Tag Archives: hijab

From Party Animal to Role Model

By Craig Considine – People in my generation have created a culture where short skirts are the norm; where breasts hang out of ‘tube-tops’; where women can get drunk and flash themselves without embarrassment; where women are seen and treated more like sexual objects rather than companions; and where pornography and the degradation of women is all over the Internet. Meeting Nicole Queen and her tremendous amount of self-respect for her mind and body is something very admirable and is a character trait that American women and men can learn from.

In high school and college, I spent a lot of my social time with friends and fraternity brothers; thus I became acquainted with the party scene and ‘Greek Life’. From the male side of the spectrum, I saw that women were often verbally disrespected and physically treated as sexual objects. Men, on the other hand, were more interested in pursuing women for their bodily parts rather for their mind, soul and love. The problem is two-fold – men and women can’t respect each other if they don’t respect themselves. Continue reading

Interview with Merve Kavakci

Merve Kavakci is proud to say that America is the best place on earth for Muslims. As a student in Turkey she was not allowed to go to medical school because of her hijab. As an elected official she was harassed and thrown out of parliament on her first day for it. In a Muslim nation, Dr. Kavakci was unable to practice her freedom of religion.

She came with her family to the United States and a crucial part of her personal worship as a Muslim, and at the same time to become educated and successful. As she and her mother, a German literature professor, were forced out of their professions due to the headscarf, her father decided to accept an offer to be the imam of a mosque in my hometown of Dallas where she could wear the hijab. The family moved and they loved it. She even describes herself as “half Turkish and half Texan.”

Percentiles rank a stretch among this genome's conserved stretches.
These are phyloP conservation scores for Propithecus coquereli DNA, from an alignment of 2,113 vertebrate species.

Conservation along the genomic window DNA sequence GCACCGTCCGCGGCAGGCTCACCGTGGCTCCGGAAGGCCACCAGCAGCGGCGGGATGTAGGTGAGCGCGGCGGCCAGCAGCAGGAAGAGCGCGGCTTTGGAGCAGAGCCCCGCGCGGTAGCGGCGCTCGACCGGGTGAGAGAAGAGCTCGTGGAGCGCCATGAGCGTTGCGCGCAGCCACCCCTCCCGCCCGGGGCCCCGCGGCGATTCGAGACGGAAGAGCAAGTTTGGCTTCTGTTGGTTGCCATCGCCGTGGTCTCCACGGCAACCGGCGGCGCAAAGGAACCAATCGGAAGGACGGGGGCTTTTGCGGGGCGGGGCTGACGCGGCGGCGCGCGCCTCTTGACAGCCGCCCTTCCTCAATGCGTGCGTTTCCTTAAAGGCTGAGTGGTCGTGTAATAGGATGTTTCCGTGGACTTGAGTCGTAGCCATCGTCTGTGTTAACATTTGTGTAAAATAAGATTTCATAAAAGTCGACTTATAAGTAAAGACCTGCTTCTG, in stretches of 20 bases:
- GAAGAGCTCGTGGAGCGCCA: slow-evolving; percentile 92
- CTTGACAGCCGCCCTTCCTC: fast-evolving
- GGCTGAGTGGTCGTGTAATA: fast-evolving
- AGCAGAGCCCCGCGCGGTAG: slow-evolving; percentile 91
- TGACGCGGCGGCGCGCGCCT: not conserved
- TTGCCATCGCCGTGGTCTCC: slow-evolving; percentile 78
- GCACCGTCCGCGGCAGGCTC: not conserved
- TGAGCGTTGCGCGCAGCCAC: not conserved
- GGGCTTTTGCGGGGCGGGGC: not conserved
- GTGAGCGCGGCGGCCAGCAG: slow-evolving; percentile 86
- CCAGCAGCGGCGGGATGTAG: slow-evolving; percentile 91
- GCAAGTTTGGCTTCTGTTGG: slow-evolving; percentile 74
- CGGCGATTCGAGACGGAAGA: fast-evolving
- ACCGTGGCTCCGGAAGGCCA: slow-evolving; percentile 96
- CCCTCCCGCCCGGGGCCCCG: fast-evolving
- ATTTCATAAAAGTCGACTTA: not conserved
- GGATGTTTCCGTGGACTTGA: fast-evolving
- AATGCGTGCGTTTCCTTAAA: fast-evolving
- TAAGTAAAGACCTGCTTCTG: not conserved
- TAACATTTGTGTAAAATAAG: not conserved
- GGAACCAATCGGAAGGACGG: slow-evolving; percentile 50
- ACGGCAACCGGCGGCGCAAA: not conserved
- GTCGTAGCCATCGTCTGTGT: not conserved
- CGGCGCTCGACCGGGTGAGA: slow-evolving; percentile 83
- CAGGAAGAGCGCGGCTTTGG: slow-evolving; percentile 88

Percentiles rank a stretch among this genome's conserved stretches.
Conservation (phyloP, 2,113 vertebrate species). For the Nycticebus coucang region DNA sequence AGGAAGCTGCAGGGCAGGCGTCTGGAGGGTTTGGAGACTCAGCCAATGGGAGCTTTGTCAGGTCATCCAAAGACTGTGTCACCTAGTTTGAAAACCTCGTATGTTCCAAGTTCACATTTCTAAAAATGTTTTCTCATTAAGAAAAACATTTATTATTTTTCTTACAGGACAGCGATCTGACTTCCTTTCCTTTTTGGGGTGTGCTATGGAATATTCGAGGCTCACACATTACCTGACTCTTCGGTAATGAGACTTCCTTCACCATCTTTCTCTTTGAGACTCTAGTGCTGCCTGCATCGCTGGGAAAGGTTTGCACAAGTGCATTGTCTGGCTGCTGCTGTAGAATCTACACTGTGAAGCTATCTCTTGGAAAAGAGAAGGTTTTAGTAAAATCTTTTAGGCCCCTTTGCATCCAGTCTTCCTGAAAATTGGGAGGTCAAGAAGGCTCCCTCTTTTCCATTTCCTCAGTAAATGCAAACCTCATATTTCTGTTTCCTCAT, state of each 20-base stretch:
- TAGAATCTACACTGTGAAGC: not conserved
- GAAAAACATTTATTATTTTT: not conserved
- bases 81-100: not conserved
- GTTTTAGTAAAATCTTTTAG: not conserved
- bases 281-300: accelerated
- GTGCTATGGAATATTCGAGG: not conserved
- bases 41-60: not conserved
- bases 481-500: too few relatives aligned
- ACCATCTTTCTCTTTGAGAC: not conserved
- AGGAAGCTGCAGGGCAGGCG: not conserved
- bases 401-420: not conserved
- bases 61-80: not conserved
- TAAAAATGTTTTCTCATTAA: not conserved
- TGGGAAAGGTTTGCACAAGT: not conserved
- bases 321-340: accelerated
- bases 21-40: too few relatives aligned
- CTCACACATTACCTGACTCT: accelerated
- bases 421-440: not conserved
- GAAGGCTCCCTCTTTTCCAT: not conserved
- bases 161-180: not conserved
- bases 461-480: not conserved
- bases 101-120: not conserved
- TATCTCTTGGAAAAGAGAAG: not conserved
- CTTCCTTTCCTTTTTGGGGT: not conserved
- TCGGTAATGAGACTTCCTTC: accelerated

Continue reading

Responses to CNN article

Thank you all for all of the responses to the CNN article. We’ve had a lot of really  positive comments and some constructive ones.

The post about Arab, Alabama has received a lot of attention. It’s now our most popular post. Even the Arab Tribune wrote about out visit.  I’m from Huntsville, just up the road and was excited about bringing the team to Alabama. We chose Arab because of the name, really. And yes, we knew the story about the name beforehand. We just wanted to have a little fun with it and see what it would be like to put Hailey in an abaya (traditional Arab dress) in a town with the same name–no offense meant to the good people of Arab. Take a look at our earlier post about stereotypes. We know that the sterotypes are not necessarily true. I, for one, expected the kind of generous and warm reponse that we got all over the south, not just in Alabama. Please see “Journey into Islam“, our previous project, to see how we were treated in the Muslim world as obvious non-Muslim westerners–similar to the hospitality we received in Arab.

I was really proud of the way that Hailey was treated in Arab. I keep telling the team that relations between different races and religions are sometimes better in the south than other places. Hailey got much worse looks in Miami, for example.

In Alabama with our friends at the Gadsden Islamic Center

In Alabama with our friends at the Gadsden Islamic Center

We also made a stop in the small town of Gadsden, Alabama and had lunch with some wonderful new friends. They live very peacefully with the non-Muslim majority and have not had many problems at all and all of the women we met wore the hijab.

So thanks again for all the comments. More posts are on the way.

Jonathan Hayden

Latino Muslims in Miami

She had just gotten back from a long month in the United Arab Emirates and then had driven from Tampa to Miami to come and meet us. Although she must have been jetlagged and preoccupied with her other responsibilities, she was bursting with energy.

For our trip to Miami I had especially wanted to meet with Latino Muslims and all roads pointed to Khadija Rivera. From her friends in Los Angeles to organizations like LADO and ALAM, Khadija was well-connected in the Latino Muslim networks and was a leader in the growing segment of Muslims in America. She represents the newest segment of Muslims in America and her forceful personality will surely add some spice to the American melting pot. 

We had met with some Latino Muslims in Los Angeles with Khadija Galedary, another leader in the community and the next day with Cuban, Columbian, and Mexican Muslims. This group is unique and growing, with literature and organizations for their own group. Much like the African-American Muslims, Latino Muslims have a unique historical and theological approach to Islam. Their culture, language, and warm personalities will surely add to the world’s largest and most diverse religion. 

Hailey Woldt